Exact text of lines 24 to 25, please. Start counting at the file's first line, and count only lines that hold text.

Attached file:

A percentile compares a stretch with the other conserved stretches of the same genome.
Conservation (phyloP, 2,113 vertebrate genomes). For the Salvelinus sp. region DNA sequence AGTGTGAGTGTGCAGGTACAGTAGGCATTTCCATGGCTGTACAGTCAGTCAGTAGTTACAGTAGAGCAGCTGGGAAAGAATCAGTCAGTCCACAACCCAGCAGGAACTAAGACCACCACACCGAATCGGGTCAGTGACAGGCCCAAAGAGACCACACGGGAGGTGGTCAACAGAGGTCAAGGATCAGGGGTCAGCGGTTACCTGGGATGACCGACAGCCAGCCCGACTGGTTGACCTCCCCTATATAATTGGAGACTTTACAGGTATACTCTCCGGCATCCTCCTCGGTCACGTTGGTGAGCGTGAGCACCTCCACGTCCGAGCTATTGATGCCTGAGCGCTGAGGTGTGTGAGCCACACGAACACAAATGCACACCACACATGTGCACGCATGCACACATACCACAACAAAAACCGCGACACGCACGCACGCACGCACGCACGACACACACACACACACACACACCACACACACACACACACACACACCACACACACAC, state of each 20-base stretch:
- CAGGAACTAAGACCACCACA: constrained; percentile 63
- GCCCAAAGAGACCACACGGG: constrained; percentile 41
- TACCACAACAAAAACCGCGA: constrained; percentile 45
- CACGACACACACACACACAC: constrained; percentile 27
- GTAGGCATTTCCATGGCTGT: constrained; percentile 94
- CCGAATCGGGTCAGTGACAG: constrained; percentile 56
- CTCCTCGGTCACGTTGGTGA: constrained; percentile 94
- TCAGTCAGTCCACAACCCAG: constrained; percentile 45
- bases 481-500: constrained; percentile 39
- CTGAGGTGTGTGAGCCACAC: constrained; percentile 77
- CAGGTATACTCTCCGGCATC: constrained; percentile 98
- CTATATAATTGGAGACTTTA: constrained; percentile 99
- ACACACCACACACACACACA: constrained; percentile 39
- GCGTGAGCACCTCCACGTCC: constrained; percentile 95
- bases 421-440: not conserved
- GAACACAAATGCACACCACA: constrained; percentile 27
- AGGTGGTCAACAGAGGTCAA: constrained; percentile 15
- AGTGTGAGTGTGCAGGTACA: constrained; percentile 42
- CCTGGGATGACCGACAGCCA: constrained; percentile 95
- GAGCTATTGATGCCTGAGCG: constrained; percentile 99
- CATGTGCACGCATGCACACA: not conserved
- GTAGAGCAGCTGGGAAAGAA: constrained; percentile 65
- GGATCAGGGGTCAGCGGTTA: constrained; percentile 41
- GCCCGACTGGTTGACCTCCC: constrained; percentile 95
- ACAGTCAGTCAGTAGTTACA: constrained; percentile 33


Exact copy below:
- GTAGAGCAGCTGGGAAAGAA: constrained; percentile 65
- GGATCAGGGGTCAGCGGTTA: constrained; percentile 41